In a medium size bowl, whisk together dry mix ingredients. Set aside.

In a larger bowl, whisk together all of the wet mix ingredients until smooth, then mix in the flour mixture just until combined. If you overmix, you're going to have tough, rubbery muffins.

Stir together the cinnamon and sugar for the topping.

Divide batter among muffin cups (each cup should be about 3/4 full), then sprinkle the tops with the cinnamon-sugar. Bake for 25 to 30 minutes until puffed and golden brown. Cool for 5 minutes, then transfer muffins out of the pan and on to a cooling rack.

Sunday, November 18, 2012

funeral grits

So simple. So good. Virginia Willis calls these "funeral grits" because they are the perfect sort of thing to take to the bereaved after a funeral. I love them because they can be made ahead of time and kept in a low oven while still retaining their creamy texture. Keep in mind, these cook for nearly 1 hour on the stove top and then bake for another hour in the oven, so plan accordingly.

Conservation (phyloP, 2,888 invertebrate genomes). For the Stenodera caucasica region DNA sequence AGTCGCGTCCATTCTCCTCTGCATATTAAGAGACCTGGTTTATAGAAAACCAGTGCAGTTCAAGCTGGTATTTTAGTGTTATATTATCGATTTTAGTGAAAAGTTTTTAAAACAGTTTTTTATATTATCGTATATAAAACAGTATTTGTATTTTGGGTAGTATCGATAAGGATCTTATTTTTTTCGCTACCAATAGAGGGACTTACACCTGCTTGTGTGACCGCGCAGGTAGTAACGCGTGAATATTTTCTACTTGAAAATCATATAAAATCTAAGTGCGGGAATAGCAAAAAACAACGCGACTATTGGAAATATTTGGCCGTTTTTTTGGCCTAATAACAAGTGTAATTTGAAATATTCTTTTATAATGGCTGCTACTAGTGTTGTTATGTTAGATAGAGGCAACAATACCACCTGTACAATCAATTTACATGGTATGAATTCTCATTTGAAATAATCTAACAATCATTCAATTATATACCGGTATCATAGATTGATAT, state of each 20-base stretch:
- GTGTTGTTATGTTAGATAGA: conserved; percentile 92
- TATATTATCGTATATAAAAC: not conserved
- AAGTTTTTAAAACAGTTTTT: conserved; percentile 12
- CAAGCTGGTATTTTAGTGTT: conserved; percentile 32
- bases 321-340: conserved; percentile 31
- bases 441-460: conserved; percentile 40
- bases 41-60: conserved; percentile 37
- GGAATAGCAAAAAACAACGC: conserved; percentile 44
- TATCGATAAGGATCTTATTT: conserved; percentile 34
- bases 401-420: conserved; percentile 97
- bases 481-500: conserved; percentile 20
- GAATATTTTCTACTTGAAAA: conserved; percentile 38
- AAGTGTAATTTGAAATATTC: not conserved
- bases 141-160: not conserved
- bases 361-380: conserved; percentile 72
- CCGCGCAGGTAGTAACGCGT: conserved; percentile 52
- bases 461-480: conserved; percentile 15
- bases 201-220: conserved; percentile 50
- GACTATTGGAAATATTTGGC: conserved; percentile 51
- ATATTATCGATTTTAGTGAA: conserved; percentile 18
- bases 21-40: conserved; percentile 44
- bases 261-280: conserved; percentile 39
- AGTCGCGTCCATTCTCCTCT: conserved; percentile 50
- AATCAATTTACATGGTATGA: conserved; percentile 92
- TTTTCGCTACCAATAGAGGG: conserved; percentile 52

Funeral Grits

2 Tablespoons unsalted butter, plus more for the dish
2 cups water
2 cups milk
1 cup stone-ground or coarse-ground grits (not quick cooking)
salt & pepper
1 1/2 cups sharp Cheddar cheese (about 6 oz)
4 large eggs, lightly beaten
1/4 teaspoon cayenne pepper
1 jalapeno chile, seeded and very finely chopped
2 green onions, white and green parts, chopped

Preheat the oven to 350 F. Butter a large casserole dish.
     In  large heavy-bottomed saucepan, combine the water and milk and bring to a boil over medium high heat. Stir in the grits and return to a boil. Season with salt and pepper. Reduce heat to low, and simmer until creamy and thick, 45 to 60 minutes. (I needed to add a bit more milk to keep them from scorching.) Remove from heat. Add the cheese and 2 tablespoons of butter. Add more salt and pepper if needed. Add the eggs, cayenne, jalapeno and green onions and stir until incorporated. Spoon the mixture into the casserole dish. Bake until bubbly and golden brown, about 1 hour. Cool slightly before serving.